And what to wear at the inauguration -- well, it seems the Obamas have made that decision. President-Elect Obama has apparently selected his tuxedo for his big night. He's believed to have ordered a simple and classic black tuxedo by the Illinois designer, Hart Schaffner Marx. As for future first lady, Michelle Obama, the designer Maria Pinto designed the dresses she wore for her speech at the Democratic National Convention, as well as her dress on election night. But several designers have submitted other designs they consider the dream dress for Mrs. Obama. The magazine, "Women's Wear Daily," features these sketches on its Web site.

Choices, choices -- Wolf. Boy, I'm having the same problem -- not really.

BLITZER: I'm looking at those. I like the Isaac Mizrahi, although the pink one is sort of nice. The Betsy Johnson is good. You know what, I like them all.

FEYERICK: Exactly. Exactly.

BLITZER: Then again, the...

FEYERICK: And I'm sure you will look dapper.

BLITZER: Then what do I know? (LAUGHTER)

BLITZER: All right. Thank you very much for that, Deb.

His governor allegedly tried to sell his Senate seat.

Will there be a political fallout for Barack Obama from the scandal rocking Illinois?

Obama is speaking out. Paul Begala and Bay Buchanan -- they're standing by live to assess the political fallout.

Also this, there are new details emerging right now about that deadly fighter crash -- jet fighter crash in a San Diego neighborhood.

What went wrong?

And imagine gas for only a dollar a gallon. It's certainly a possibility. Our chief business correspondent, Ali Velshi -- he's crunching the numbers for us, right here in THE SITUATION ROOM.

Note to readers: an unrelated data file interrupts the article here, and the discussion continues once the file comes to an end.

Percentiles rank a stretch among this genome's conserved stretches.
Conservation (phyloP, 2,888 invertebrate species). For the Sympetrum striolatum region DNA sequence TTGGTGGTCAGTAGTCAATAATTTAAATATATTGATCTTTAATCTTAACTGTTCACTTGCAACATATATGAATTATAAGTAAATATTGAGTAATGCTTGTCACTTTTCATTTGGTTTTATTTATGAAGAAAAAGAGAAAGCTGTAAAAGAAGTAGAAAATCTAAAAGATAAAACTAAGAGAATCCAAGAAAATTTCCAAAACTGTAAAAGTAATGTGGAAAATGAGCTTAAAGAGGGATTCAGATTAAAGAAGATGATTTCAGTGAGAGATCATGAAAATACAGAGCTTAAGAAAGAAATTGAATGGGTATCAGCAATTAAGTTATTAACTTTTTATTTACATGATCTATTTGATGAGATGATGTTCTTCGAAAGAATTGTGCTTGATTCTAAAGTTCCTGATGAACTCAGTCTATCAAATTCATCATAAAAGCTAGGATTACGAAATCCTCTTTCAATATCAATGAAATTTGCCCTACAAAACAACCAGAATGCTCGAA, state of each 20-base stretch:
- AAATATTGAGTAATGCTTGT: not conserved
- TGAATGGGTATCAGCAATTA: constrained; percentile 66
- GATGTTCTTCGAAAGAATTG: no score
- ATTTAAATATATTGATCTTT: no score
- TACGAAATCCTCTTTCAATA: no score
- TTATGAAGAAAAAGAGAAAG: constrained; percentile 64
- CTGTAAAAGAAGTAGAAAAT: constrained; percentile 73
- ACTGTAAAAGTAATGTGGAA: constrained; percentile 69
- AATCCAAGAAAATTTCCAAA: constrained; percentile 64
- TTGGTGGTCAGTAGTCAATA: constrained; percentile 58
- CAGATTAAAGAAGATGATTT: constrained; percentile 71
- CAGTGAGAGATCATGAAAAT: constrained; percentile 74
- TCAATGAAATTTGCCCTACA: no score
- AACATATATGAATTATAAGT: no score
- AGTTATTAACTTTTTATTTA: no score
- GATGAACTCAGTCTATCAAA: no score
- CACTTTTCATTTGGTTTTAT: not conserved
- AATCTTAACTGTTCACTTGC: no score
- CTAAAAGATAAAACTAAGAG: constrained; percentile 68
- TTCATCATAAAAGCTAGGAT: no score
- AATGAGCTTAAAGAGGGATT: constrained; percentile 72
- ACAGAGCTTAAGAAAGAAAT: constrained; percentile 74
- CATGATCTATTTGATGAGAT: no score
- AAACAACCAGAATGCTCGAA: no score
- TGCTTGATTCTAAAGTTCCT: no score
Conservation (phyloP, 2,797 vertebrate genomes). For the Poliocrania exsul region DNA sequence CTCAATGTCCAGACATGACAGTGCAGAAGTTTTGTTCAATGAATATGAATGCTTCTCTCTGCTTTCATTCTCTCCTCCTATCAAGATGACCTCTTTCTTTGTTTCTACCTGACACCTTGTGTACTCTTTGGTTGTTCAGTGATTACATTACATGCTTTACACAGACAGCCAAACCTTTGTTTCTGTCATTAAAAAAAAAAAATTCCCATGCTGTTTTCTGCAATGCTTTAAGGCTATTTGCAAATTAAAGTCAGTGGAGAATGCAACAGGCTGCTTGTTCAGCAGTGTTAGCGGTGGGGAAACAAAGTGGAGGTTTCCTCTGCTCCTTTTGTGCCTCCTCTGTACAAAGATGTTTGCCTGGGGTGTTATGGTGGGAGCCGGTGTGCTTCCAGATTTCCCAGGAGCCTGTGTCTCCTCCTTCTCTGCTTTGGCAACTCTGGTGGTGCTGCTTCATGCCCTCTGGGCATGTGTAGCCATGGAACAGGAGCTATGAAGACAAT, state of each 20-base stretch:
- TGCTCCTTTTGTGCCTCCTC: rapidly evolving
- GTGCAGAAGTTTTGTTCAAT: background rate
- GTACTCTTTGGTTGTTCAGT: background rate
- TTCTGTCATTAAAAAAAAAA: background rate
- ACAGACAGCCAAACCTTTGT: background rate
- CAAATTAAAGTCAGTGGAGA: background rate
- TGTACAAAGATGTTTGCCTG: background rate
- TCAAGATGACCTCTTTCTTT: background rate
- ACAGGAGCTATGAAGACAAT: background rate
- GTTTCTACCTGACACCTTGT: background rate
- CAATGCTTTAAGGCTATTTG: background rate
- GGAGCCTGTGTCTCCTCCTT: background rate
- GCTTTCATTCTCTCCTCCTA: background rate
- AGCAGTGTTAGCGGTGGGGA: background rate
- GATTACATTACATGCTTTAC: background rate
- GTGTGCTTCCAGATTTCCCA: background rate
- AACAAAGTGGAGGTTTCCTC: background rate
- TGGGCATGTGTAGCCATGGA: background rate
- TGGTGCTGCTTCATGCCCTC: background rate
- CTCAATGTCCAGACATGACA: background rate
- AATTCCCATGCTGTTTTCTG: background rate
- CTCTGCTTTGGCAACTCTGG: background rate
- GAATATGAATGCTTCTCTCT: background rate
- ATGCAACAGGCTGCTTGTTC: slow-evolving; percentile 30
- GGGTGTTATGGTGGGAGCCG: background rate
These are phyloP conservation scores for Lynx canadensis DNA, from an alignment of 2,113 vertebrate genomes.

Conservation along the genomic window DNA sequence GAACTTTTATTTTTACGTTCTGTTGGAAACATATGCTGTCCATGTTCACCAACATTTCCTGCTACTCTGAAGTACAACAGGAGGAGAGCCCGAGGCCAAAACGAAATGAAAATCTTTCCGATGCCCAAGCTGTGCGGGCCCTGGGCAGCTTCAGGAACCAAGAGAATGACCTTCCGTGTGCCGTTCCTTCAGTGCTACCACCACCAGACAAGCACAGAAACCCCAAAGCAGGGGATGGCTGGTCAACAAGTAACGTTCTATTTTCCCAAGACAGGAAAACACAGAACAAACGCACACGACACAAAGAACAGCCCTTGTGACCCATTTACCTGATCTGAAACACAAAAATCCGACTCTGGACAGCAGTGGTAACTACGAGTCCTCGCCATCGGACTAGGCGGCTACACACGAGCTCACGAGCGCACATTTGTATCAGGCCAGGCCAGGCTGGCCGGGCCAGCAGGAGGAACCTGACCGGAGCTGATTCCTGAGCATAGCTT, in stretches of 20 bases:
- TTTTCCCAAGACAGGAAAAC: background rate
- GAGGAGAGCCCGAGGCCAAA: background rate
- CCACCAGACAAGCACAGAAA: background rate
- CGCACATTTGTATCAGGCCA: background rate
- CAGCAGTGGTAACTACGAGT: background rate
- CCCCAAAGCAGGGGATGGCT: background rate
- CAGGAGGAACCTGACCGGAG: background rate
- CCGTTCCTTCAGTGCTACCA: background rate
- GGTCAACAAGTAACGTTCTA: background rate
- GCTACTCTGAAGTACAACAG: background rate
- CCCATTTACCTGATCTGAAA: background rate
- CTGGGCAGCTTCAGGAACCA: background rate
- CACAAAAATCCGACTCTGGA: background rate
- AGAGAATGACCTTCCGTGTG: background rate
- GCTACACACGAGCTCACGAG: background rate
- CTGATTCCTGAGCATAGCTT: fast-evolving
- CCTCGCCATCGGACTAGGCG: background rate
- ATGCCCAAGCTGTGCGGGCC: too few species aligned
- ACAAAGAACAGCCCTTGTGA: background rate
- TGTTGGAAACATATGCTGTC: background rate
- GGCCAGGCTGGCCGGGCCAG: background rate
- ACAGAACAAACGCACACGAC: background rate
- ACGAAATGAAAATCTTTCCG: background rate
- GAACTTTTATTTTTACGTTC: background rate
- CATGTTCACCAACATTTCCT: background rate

(COMMERCIAL BREAK)

BLITZER: To our viewers, you're in THE SITUATION ROOM.

Happening now, President-Elect Barack Obama still on his post- election high.

But how are his transition weeks playing out with Americans?

Our senior political analyst, Bill Schneider, unveils the results of the latest honeymoon poll. That's what we're calling it.

A child is still missing after yesterday's disastrous F-18 crash into a San Diego neighborhood that killed three other family members. We're going to have the latest on what happened. We'll go there.

And riots are reaching a fever pitch in Greece right now in the wake of the shooting death of a teenage boy. CNN's Phil Black will be joining us from Athens with the latest developments.

I'm Wolf Blitzer.

You're in THE SITUATION ROOM.

Barack Obama is still more than a month away from taking office, but our new poll numbers just out show his political honeymoon with the American people is still in full swing.

Let's go to our senior political analyst, Bill Schneider.

He's standing by live to join us.

How is this honeymoon going -- Bill?

WILLIAM SCHNEIDER, CNN SENIOR POLITICAL ANALYST: Blissfully. And, you know, a good honeymoon raises expectations for the marriage.

(BEGIN VIDEOTAPE)

SCHNEIDER (voice-over): How is Barack Obama handling the transition?

Seventy-nine percent approval. That's the sort of rating you see when the public rallies a leader after a national disaster.

To many Americans, the Bush administration was a national disaster.

AL FRANKEN (D), MINNESOTA SENATE CANDIDATE: We are going to replace the worst president in our history with a man who I believe will be one of the greatest presidents in our history, Barack Obama.

(APPLAUSE)

SCHNEIDER: President Bush's current job rating? More than 50 points lower. President Bush came in promising to be a uniter, not a divider. During his first year, most Americans did see President Bush as a uniter. By 2004, people were not sure. By 2007, the judgment was in, by better than 2-1, Americans saw Bush as a divider. Obama got elected because people thought he could deliver what Bush did not.

BARACK OBAMA (D), PRESIDENT-ELECT: We're going to have to get behind the old ideological debates. The old divide between left and right.

SCHNEIDER: By nearly 4-1 people see Obama as a uniter than a divider. He hasn't taken office yet, but so far, so good. The honeymoon has set expectations soaring. Nearly 80 percent believe Obama will do a good job as president including a majority of republicans.